As millions of Americans go to the stores for frenzied shopping on the day after Thanksgiving, a group of Texas churches have sought to provide an alternative.
"Bless Friday," a time away from the shopping centers and the seasonal sales, involves congregations organizing community service projects for Black Friday, with the hopes of someday making such volunteer work the norm.
Pastors in a county in the heart of South Carolina are expressing their opposition to a local government proposal that would remove the zoning buffers between bars and houses of worship.
Richland County Council is presently considering a move to drop the buffer system, which would allow bars to be built and to operate right next to churches. At a Council meeting held Tuesday evening, churches from multiple neighborhoods protested the possible removal of a 500-foot buffer between bars and churches in the Richland area.
The Reverend John W. Culp, pastor at Virginia Wingard United Methodist Church in Columbia, told The Christian Post that "our ground is sacred too." "A bar shouldn't be near a church that has a nursery or a preschool. I have an AA that meets in my church. Why should I want a reformed alcoholic coming out and there he is facing a bar?" said Culp. "I have a Montessori School that meets in the basement of my church, I got an AA that meets in my church and they were trying to say that church only meet at 11:00 on Sunday which is ridiculous." more >>
A recently released poll regarding the Department of Health and Human Services' "Preventive Services" mandate has found that nearly 60 percent of likely American voters oppose the measure.
In a survey of 801 likely American voters conducted November 18-20, WPA Opinion Research found that 51 percent of respondents "strongly oppose" the HHS mandate, while 8 percent "somewhat oppose" it.
On the other end, 28 percent of respondents "strongly support" the HHS mandate, 7 percent "somewhat support" it, and 6 percent were undecided. more >>
The Episcopal Church has filed a new motion against a diocese that broke away from the liberal mainline denomination over theological differences and the treatment of its bishop.
In a motion delivered Monday against the Episcopal Diocese of South Carolina, The Episcopal Church named four diocesan leaders including its bishop, the Rev. Mark Lawrence.
The Episcopal Church in South Carolina (TECSC), the group within the Diocese that remains with the national denomination, is arguing that the diocesan leadership violated state law. more >>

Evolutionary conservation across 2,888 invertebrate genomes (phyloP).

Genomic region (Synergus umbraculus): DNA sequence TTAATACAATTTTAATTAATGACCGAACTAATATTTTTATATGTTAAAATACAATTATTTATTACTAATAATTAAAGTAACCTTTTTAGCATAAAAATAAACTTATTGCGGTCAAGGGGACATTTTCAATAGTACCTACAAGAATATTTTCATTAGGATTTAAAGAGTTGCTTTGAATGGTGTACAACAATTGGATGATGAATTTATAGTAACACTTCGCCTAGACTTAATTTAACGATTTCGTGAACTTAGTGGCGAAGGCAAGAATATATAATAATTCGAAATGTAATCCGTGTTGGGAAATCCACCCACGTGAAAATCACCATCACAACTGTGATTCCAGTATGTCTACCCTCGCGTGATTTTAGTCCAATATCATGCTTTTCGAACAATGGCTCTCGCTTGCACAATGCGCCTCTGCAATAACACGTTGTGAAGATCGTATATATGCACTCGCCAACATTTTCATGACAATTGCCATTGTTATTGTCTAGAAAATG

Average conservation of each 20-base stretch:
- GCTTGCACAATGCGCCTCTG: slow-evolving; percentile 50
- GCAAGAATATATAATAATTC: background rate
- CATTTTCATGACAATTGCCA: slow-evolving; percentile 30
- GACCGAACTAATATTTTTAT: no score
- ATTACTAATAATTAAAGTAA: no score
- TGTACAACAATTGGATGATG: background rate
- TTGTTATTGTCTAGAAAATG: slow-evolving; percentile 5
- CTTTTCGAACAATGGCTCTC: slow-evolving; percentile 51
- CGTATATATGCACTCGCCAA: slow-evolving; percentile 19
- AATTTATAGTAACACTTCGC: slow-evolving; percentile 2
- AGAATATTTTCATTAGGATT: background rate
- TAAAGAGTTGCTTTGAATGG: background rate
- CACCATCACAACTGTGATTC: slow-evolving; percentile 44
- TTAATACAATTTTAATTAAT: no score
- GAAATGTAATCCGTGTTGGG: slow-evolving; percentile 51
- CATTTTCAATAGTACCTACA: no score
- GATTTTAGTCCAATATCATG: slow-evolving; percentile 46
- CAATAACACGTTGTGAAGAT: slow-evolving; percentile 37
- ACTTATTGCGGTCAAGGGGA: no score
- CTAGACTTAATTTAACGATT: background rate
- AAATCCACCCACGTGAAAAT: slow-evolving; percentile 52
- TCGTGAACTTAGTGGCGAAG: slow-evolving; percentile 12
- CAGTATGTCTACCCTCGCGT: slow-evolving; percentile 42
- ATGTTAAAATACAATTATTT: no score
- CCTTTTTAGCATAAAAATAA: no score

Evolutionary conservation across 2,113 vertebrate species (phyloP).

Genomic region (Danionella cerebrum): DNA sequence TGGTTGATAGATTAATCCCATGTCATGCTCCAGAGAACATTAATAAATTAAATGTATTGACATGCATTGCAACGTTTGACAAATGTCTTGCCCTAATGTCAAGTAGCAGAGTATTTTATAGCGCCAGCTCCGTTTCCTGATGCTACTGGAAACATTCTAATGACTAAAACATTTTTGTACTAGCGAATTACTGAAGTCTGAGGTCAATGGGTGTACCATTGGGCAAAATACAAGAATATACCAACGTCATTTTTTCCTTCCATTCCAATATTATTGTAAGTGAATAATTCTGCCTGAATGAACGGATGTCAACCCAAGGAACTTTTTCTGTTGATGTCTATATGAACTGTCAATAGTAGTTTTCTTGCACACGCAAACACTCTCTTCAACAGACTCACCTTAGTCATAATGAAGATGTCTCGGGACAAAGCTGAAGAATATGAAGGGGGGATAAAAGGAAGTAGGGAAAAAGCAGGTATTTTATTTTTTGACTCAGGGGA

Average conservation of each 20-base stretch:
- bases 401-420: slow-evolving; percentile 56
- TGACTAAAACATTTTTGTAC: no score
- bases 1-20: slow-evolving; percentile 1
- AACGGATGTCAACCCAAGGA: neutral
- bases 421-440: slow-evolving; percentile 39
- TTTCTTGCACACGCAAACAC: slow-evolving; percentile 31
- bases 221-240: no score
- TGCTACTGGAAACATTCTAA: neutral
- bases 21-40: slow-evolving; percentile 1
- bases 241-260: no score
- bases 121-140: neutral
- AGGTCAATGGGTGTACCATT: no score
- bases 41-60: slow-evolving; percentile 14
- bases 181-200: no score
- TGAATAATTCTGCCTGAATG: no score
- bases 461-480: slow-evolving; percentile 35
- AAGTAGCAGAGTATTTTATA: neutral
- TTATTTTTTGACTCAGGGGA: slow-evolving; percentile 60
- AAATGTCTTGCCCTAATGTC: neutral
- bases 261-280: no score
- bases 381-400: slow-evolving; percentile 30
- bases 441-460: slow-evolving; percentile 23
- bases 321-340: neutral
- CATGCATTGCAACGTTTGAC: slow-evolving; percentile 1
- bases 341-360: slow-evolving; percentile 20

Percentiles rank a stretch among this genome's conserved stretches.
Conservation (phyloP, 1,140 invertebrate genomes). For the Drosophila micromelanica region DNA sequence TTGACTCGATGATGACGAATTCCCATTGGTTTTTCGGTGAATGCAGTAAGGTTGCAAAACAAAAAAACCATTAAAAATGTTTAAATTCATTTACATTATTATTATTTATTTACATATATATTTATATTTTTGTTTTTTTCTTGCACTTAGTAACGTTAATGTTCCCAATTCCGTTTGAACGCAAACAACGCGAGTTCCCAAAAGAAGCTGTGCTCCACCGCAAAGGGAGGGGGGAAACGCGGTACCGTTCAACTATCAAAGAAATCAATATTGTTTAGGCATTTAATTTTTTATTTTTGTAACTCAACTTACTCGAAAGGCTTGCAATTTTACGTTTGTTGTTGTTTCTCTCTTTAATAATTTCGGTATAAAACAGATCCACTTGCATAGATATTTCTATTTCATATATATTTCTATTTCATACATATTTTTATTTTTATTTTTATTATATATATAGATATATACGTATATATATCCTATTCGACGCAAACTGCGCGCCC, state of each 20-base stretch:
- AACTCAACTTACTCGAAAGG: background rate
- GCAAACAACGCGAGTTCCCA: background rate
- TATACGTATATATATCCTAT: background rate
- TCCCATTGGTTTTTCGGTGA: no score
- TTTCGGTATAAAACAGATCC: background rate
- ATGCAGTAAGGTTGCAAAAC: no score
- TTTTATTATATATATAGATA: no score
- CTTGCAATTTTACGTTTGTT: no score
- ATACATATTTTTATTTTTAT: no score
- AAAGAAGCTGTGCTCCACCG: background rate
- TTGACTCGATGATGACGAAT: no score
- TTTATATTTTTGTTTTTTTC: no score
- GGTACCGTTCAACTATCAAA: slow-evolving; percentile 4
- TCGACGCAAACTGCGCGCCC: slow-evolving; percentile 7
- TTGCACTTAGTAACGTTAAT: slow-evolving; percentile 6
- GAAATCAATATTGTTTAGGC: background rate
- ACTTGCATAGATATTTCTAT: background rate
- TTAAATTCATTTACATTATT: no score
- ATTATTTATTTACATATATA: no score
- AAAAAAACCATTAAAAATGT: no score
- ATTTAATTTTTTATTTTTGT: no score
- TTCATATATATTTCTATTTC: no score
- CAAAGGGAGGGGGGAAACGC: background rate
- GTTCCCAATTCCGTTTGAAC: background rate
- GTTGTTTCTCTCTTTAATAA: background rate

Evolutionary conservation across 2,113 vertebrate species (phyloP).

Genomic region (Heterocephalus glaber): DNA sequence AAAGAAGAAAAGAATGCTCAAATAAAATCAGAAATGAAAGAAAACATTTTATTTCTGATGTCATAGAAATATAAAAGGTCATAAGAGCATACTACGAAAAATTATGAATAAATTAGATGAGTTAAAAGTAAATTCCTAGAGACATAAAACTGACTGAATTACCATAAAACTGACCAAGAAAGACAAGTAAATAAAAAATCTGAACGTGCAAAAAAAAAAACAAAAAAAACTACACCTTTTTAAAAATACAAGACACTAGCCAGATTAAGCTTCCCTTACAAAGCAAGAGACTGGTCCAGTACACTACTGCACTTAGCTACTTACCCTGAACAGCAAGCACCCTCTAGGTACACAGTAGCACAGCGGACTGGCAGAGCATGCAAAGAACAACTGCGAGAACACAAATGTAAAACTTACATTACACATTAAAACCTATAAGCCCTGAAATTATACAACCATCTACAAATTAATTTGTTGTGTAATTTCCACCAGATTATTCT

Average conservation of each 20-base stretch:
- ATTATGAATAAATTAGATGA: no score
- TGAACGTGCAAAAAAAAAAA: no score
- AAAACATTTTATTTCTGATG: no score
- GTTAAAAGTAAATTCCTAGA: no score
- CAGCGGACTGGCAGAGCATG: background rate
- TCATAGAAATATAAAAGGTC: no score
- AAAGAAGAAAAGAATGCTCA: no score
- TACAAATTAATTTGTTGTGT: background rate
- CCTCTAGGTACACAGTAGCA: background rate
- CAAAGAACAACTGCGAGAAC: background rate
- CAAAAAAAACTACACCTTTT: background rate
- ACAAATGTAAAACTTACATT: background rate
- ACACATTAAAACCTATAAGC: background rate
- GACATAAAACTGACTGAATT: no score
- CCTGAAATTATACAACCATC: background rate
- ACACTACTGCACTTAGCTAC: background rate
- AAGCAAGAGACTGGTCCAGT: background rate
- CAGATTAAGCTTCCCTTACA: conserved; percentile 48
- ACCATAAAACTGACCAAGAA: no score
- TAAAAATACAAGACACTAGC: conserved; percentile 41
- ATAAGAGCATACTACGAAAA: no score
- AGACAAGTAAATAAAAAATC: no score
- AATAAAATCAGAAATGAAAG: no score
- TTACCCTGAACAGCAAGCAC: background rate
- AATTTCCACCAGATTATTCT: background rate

The worst Christian massacre-complete with mass graves, tortured-to-death women and children, and destroyed churches-recently took place in Syria, at the hands of the U.S.-supported jihadi "rebels"; and the U.S. government and its "mainstream media" mouthpiece are, as usual, silent (that is, when not actively trying to minimize matters).
The massacre took place in Sadad, an ancient Syriac Orthodox Christian habitation, so old as to be mentioned in the Old Testament. Most of the region's inhabitants are poor, as Sadad is situated in the remote desert between Homs and Damascus (desert regions, till now, apparently the only places Syria's Christians could feel secure; 600 Christian families had earlier fled there for sanctuary from the jihad, only to be followed by it).
In late October, the U.S-supported "opposition" invaded and occupied Sadad for over a week, till ousted by the nation's military. Among other atrocities, 45 Christians-including women and children-were killed, several tortured to death; Sadat's 14 churches, some ancient, were ransacked and destroyed; the bodies of six people from one family, ranging from ages 16 to 90, were found at the bottom of a well (an increasingly common fate for "subhuman" Christians). more >>
A Pew Research Center survey on end-of-life decisions has found big differences among Americans, with most white mainline Protestants indicating they would like all treatments stopped so they could die when faced of a terminal disease and great pain, while most black Protestants would want everything to be done to save their lives.
The poll, conducted between March 21 to April 8, 2013 among 1,994 adults with a margin of error plus or minus 2.9 percentage points, found that of all adults, 57 percent would want all treatments stopped in a hopeless situation in which they were in a lot of pain, with 35 percent preferring doctors do everything possible to keep fighting for their lives.
However, if the incurable disease simply made it hard for them to function in day-to-day life, respondents to the poll were split right down the middle – 46 percent said they would prefer treatments stopped, another 46 percent said they would want efforts to continue, while 9 percent were not sure. more >>